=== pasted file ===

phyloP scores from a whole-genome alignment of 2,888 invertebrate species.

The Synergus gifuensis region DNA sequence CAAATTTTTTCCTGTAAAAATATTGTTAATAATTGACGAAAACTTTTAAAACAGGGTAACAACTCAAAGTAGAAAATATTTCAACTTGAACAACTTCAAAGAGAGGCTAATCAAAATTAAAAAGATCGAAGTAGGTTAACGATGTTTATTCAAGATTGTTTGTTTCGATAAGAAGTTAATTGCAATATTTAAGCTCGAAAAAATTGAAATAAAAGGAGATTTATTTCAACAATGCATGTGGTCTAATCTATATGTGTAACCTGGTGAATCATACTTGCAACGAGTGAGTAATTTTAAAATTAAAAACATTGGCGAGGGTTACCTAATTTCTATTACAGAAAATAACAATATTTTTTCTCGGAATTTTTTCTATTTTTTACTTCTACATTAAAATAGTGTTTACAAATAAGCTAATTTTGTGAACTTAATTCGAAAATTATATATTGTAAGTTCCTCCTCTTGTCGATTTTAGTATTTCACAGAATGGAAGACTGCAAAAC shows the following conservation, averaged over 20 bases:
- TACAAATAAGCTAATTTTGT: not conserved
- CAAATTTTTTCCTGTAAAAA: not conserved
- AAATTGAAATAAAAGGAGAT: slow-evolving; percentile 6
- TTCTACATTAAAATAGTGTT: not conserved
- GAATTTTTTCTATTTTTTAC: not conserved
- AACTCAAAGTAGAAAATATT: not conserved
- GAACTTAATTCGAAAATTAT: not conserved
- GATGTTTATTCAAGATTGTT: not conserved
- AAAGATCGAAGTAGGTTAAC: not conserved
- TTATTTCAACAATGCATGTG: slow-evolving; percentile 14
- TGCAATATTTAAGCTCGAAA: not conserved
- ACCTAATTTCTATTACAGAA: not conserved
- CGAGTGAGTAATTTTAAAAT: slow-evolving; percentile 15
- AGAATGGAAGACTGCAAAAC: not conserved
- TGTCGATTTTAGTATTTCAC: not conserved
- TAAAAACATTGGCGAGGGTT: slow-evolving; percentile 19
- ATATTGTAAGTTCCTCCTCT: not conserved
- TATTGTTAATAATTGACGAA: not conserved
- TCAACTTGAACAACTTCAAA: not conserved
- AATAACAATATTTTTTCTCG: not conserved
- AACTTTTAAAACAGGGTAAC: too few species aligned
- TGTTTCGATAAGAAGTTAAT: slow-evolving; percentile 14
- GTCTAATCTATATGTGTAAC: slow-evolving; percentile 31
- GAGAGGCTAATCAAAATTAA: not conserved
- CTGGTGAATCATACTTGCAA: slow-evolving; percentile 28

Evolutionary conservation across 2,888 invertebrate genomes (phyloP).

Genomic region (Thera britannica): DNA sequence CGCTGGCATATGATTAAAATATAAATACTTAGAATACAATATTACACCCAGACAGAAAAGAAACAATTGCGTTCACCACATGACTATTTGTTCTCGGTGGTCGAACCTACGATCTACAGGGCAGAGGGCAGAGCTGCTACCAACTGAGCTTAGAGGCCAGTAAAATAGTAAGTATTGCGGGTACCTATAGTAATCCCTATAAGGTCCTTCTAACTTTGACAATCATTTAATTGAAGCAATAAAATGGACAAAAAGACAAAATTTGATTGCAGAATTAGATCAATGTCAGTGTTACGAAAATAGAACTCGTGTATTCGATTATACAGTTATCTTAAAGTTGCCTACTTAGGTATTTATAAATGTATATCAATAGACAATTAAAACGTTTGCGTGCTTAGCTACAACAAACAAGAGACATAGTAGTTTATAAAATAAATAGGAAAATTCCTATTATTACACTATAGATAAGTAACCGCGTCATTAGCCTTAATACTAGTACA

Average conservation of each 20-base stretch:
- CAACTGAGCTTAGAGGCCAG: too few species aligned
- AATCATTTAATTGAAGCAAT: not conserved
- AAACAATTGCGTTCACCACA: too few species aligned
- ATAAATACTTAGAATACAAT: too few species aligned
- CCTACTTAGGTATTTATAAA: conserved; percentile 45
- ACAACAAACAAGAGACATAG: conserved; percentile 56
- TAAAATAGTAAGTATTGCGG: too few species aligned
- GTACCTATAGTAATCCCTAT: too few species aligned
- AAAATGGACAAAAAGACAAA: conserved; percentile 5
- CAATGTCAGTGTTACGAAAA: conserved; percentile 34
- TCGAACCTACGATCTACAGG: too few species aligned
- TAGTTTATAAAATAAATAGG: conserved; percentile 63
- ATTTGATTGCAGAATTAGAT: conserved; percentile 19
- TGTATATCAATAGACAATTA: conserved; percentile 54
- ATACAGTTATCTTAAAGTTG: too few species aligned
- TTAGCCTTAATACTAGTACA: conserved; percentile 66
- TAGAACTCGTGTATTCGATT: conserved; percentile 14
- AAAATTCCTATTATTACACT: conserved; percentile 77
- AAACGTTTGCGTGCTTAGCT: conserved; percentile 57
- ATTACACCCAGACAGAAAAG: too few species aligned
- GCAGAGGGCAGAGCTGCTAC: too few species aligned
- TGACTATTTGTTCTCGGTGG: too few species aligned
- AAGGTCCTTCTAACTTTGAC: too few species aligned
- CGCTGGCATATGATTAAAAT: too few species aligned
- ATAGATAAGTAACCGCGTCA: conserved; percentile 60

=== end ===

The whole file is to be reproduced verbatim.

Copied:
phyloP scores from a whole-genome alignment of 2,888 invertebrate species.

The Synergus gifuensis region DNA sequence CAAATTTTTTCCTGTAAAAATATTGTTAATAATTGACGAAAACTTTTAAAACAGGGTAACAACTCAAAGTAGAAAATATTTCAACTTGAACAACTTCAAAGAGAGGCTAATCAAAATTAAAAAGATCGAAGTAGGTTAACGATGTTTATTCAAGATTGTTTGTTTCGATAAGAAGTTAATTGCAATATTTAAGCTCGAAAAAATTGAAATAAAAGGAGATTTATTTCAACAATGCATGTGGTCTAATCTATATGTGTAACCTGGTGAATCATACTTGCAACGAGTGAGTAATTTTAAAATTAAAAACATTGGCGAGGGTTACCTAATTTCTATTACAGAAAATAACAATATTTTTTCTCGGAATTTTTTCTATTTTTTACTTCTACATTAAAATAGTGTTTACAAATAAGCTAATTTTGTGAACTTAATTCGAAAATTATATATTGTAAGTTCCTCCTCTTGTCGATTTTAGTATTTCACAGAATGGAAGACTGCAAAAC shows the following conservation, averaged over 20 bases:
- TACAAATAAGCTAATTTTGT: not conserved
- CAAATTTTTTCCTGTAAAAA: not conserved
- AAATTGAAATAAAAGGAGAT: slow-evolving; percentile 6
- TTCTACATTAAAATAGTGTT: not conserved
- GAATTTTTTCTATTTTTTAC: not conserved
- AACTCAAAGTAGAAAATATT: not conserved
- GAACTTAATTCGAAAATTAT: not conserved
- GATGTTTATTCAAGATTGTT: not conserved
- AAAGATCGAAGTAGGTTAAC: not conserved
- TTATTTCAACAATGCATGTG: slow-evolving; percentile 14
- TGCAATATTTAAGCTCGAAA: not conserved
- ACCTAATTTCTATTACAGAA: not conserved
- CGAGTGAGTAATTTTAAAAT: slow-evolving; percentile 15
- AGAATGGAAGACTGCAAAAC: not conserved
- TGTCGATTTTAGTATTTCAC: not conserved
- TAAAAACATTGGCGAGGGTT: slow-evolving; percentile 19
- ATATTGTAAGTTCCTCCTCT: not conserved
- TATTGTTAATAATTGACGAA: not conserved
- TCAACTTGAACAACTTCAAA: not conserved
- AATAACAATATTTTTTCTCG: not conserved
- AACTTTTAAAACAGGGTAAC: too few species aligned
- TGTTTCGATAAGAAGTTAAT: slow-evolving; percentile 14
- GTCTAATCTATATGTGTAAC: slow-evolving; percentile 31
- GAGAGGCTAATCAAAATTAA: not conserved
- CTGGTGAATCATACTTGCAA: slow-evolving; percentile 28

Evolutionary conservation across 2,888 invertebrate genomes (phyloP).

Genomic region (Thera britannica): DNA sequence CGCTGGCATATGATTAAAATATAAATACTTAGAATACAATATTACACCCAGACAGAAAAGAAACAATTGCGTTCACCACATGACTATTTGTTCTCGGTGGTCGAACCTACGATCTACAGGGCAGAGGGCAGAGCTGCTACCAACTGAGCTTAGAGGCCAGTAAAATAGTAAGTATTGCGGGTACCTATAGTAATCCCTATAAGGTCCTTCTAACTTTGACAATCATTTAATTGAAGCAATAAAATGGACAAAAAGACAAAATTTGATTGCAGAATTAGATCAATGTCAGTGTTACGAAAATAGAACTCGTGTATTCGATTATACAGTTATCTTAAAGTTGCCTACTTAGGTATTTATAAATGTATATCAATAGACAATTAAAACGTTTGCGTGCTTAGCTACAACAAACAAGAGACATAGTAGTTTATAAAATAAATAGGAAAATTCCTATTATTACACTATAGATAAGTAACCGCGTCATTAGCCTTAATACTAGTACA

Average conservation of each 20-base stretch:
- CAACTGAGCTTAGAGGCCAG: too few species aligned
- AATCATTTAATTGAAGCAAT: not conserved
- AAACAATTGCGTTCACCACA: too few species aligned
- ATAAATACTTAGAATACAAT: too few species aligned
- CCTACTTAGGTATTTATAAA: conserved; percentile 45
- ACAACAAACAAGAGACATAG: conserved; percentile 56
- TAAAATAGTAAGTATTGCGG: too few species aligned
- GTACCTATAGTAATCCCTAT: too few species aligned
- AAAATGGACAAAAAGACAAA: conserved; percentile 5
- CAATGTCAGTGTTACGAAAA: conserved; percentile 34
- TCGAACCTACGATCTACAGG: too few species aligned
- TAGTTTATAAAATAAATAGG: conserved; percentile 63
- ATTTGATTGCAGAATTAGAT: conserved; percentile 19
- TGTATATCAATAGACAATTA: conserved; percentile 54
- ATACAGTTATCTTAAAGTTG: too few species aligned
- TTAGCCTTAATACTAGTACA: conserved; percentile 66
- TAGAACTCGTGTATTCGATT: conserved; percentile 14
- AAAATTCCTATTATTACACT: conserved; percentile 77
- AAACGTTTGCGTGCTTAGCT: conserved; percentile 57
- ATTACACCCAGACAGAAAAG: too few species aligned
- GCAGAGGGCAGAGCTGCTAC: too few species aligned
- TGACTATTTGTTCTCGGTGG: too few species aligned
- AAGGTCCTTCTAACTTTGAC: too few species aligned
- CGCTGGCATATGATTAAAAT: too few species aligned
- ATAGATAAGTAACCGCGTCA: conserved; percentile 60